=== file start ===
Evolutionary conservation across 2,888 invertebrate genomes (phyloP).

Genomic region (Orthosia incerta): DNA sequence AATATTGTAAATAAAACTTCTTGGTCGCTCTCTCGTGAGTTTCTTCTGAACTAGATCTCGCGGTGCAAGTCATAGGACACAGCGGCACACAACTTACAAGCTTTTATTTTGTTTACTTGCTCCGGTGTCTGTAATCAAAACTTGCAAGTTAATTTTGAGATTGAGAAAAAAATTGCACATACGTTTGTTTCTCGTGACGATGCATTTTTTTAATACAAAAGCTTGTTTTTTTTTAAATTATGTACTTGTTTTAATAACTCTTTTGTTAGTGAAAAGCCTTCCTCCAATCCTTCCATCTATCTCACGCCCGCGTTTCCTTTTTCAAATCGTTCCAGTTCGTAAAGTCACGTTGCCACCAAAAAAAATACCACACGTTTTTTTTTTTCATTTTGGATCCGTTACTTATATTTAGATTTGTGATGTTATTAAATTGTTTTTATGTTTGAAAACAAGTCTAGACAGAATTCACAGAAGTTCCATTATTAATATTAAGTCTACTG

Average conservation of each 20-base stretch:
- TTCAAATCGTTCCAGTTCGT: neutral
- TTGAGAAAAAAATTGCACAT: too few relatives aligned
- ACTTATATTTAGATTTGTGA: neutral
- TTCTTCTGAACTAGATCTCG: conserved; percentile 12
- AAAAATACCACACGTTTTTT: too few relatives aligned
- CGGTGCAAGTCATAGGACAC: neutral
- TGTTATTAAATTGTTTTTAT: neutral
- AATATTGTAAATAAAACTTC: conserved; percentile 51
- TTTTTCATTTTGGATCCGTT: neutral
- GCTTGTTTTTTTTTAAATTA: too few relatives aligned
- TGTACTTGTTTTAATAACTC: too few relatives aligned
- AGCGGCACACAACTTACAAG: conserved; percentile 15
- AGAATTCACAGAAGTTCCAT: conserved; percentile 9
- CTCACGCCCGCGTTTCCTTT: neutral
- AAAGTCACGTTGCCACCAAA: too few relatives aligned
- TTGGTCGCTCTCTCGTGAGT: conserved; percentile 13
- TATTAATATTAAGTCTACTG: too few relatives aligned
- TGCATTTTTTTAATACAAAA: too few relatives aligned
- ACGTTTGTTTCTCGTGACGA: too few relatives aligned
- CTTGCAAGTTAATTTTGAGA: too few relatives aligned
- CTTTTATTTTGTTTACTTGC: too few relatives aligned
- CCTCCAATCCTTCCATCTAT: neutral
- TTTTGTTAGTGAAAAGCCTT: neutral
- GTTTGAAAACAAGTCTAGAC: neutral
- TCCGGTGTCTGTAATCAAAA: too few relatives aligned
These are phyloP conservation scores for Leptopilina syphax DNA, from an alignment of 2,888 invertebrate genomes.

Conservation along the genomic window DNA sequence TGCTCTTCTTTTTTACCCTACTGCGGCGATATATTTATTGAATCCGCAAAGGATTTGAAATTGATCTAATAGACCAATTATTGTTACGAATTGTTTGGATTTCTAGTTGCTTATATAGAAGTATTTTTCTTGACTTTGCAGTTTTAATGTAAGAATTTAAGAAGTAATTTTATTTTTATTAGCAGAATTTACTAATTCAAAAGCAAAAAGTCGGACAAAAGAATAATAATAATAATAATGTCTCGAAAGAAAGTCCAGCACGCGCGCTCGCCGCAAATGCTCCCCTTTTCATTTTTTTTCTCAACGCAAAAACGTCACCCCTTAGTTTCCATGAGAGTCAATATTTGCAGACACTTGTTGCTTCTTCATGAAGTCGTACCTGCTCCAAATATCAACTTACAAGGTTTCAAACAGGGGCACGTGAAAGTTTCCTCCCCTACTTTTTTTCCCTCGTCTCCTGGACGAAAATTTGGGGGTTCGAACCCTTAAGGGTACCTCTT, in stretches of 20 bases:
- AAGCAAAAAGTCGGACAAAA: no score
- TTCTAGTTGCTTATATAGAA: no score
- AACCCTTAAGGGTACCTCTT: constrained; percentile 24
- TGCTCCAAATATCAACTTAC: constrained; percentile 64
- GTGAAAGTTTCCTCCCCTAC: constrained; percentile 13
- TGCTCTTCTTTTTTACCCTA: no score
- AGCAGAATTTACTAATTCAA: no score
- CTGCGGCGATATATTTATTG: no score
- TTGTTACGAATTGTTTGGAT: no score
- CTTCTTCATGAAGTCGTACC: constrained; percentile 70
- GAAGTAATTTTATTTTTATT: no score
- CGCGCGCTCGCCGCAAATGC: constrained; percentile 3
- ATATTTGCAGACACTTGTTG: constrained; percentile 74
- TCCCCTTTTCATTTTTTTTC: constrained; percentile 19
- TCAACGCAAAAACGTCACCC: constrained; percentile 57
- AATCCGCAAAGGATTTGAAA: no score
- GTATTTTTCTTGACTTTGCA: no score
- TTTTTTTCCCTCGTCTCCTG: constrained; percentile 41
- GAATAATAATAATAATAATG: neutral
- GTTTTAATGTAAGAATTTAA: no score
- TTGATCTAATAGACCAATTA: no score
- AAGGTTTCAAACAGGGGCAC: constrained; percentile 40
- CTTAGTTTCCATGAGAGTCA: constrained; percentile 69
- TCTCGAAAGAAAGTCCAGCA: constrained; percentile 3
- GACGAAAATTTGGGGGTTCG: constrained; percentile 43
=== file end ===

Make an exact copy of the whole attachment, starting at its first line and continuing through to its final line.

Evolutionary conservation across 2,888 invertebrate genomes (phyloP).

Genomic region (Orthosia incerta): DNA sequence AATATTGTAAATAAAACTTCTTGGTCGCTCTCTCGTGAGTTTCTTCTGAACTAGATCTCGCGGTGCAAGTCATAGGACACAGCGGCACACAACTTACAAGCTTTTATTTTGTTTACTTGCTCCGGTGTCTGTAATCAAAACTTGCAAGTTAATTTTGAGATTGAGAAAAAAATTGCACATACGTTTGTTTCTCGTGACGATGCATTTTTTTAATACAAAAGCTTGTTTTTTTTTAAATTATGTACTTGTTTTAATAACTCTTTTGTTAGTGAAAAGCCTTCCTCCAATCCTTCCATCTATCTCACGCCCGCGTTTCCTTTTTCAAATCGTTCCAGTTCGTAAAGTCACGTTGCCACCAAAAAAAATACCACACGTTTTTTTTTTTCATTTTGGATCCGTTACTTATATTTAGATTTGTGATGTTATTAAATTGTTTTTATGTTTGAAAACAAGTCTAGACAGAATTCACAGAAGTTCCATTATTAATATTAAGTCTACTG

Average conservation of each 20-base stretch:
- TTCAAATCGTTCCAGTTCGT: neutral
- TTGAGAAAAAAATTGCACAT: too few relatives aligned
- ACTTATATTTAGATTTGTGA: neutral
- TTCTTCTGAACTAGATCTCG: conserved; percentile 12
- AAAAATACCACACGTTTTTT: too few relatives aligned
- CGGTGCAAGTCATAGGACAC: neutral
- TGTTATTAAATTGTTTTTAT: neutral
- AATATTGTAAATAAAACTTC: conserved; percentile 51
- TTTTTCATTTTGGATCCGTT: neutral
- GCTTGTTTTTTTTTAAATTA: too few relatives aligned
- TGTACTTGTTTTAATAACTC: too few relatives aligned
- AGCGGCACACAACTTACAAG: conserved; percentile 15
- AGAATTCACAGAAGTTCCAT: conserved; percentile 9
- CTCACGCCCGCGTTTCCTTT: neutral
- AAAGTCACGTTGCCACCAAA: too few relatives aligned
- TTGGTCGCTCTCTCGTGAGT: conserved; percentile 13
- TATTAATATTAAGTCTACTG: too few relatives aligned
- TGCATTTTTTTAATACAAAA: too few relatives aligned
- ACGTTTGTTTCTCGTGACGA: too few relatives aligned
- CTTGCAAGTTAATTTTGAGA: too few relatives aligned
- CTTTTATTTTGTTTACTTGC: too few relatives aligned
- CCTCCAATCCTTCCATCTAT: neutral
- TTTTGTTAGTGAAAAGCCTT: neutral
- GTTTGAAAACAAGTCTAGAC: neutral
- TCCGGTGTCTGTAATCAAAA: too few relatives aligned
These are phyloP conservation scores for Leptopilina syphax DNA, from an alignment of 2,888 invertebrate genomes.

Conservation along the genomic window DNA sequence TGCTCTTCTTTTTTACCCTACTGCGGCGATATATTTATTGAATCCGCAAAGGATTTGAAATTGATCTAATAGACCAATTATTGTTACGAATTGTTTGGATTTCTAGTTGCTTATATAGAAGTATTTTTCTTGACTTTGCAGTTTTAATGTAAGAATTTAAGAAGTAATTTTATTTTTATTAGCAGAATTTACTAATTCAAAAGCAAAAAGTCGGACAAAAGAATAATAATAATAATAATGTCTCGAAAGAAAGTCCAGCACGCGCGCTCGCCGCAAATGCTCCCCTTTTCATTTTTTTTCTCAACGCAAAAACGTCACCCCTTAGTTTCCATGAGAGTCAATATTTGCAGACACTTGTTGCTTCTTCATGAAGTCGTACCTGCTCCAAATATCAACTTACAAGGTTTCAAACAGGGGCACGTGAAAGTTTCCTCCCCTACTTTTTTTCCCTCGTCTCCTGGACGAAAATTTGGGGGTTCGAACCCTTAAGGGTACCTCTT, in stretches of 20 bases:
- AAGCAAAAAGTCGGACAAAA: no score
- TTCTAGTTGCTTATATAGAA: no score
- AACCCTTAAGGGTACCTCTT: constrained; percentile 24
- TGCTCCAAATATCAACTTAC: constrained; percentile 64
- GTGAAAGTTTCCTCCCCTAC: constrained; percentile 13
- TGCTCTTCTTTTTTACCCTA: no score
- AGCAGAATTTACTAATTCAA: no score
- CTGCGGCGATATATTTATTG: no score
- TTGTTACGAATTGTTTGGAT: no score
- CTTCTTCATGAAGTCGTACC: constrained; percentile 70
- GAAGTAATTTTATTTTTATT: no score
- CGCGCGCTCGCCGCAAATGC: constrained; percentile 3
- ATATTTGCAGACACTTGTTG: constrained; percentile 74
- TCCCCTTTTCATTTTTTTTC: constrained; percentile 19
- TCAACGCAAAAACGTCACCC: constrained; percentile 57
- AATCCGCAAAGGATTTGAAA: no score
- GTATTTTTCTTGACTTTGCA: no score
- TTTTTTTCCCTCGTCTCCTG: constrained; percentile 41
- GAATAATAATAATAATAATG: neutral
- GTTTTAATGTAAGAATTTAA: no score
- TTGATCTAATAGACCAATTA: no score
- AAGGTTTCAAACAGGGGCAC: constrained; percentile 40
- CTTAGTTTCCATGAGAGTCA: constrained; percentile 69
- TCTCGAAAGAAAGTCCAGCA: constrained; percentile 3
- GACGAAAATTTGGGGGTTCG: constrained; percentile 43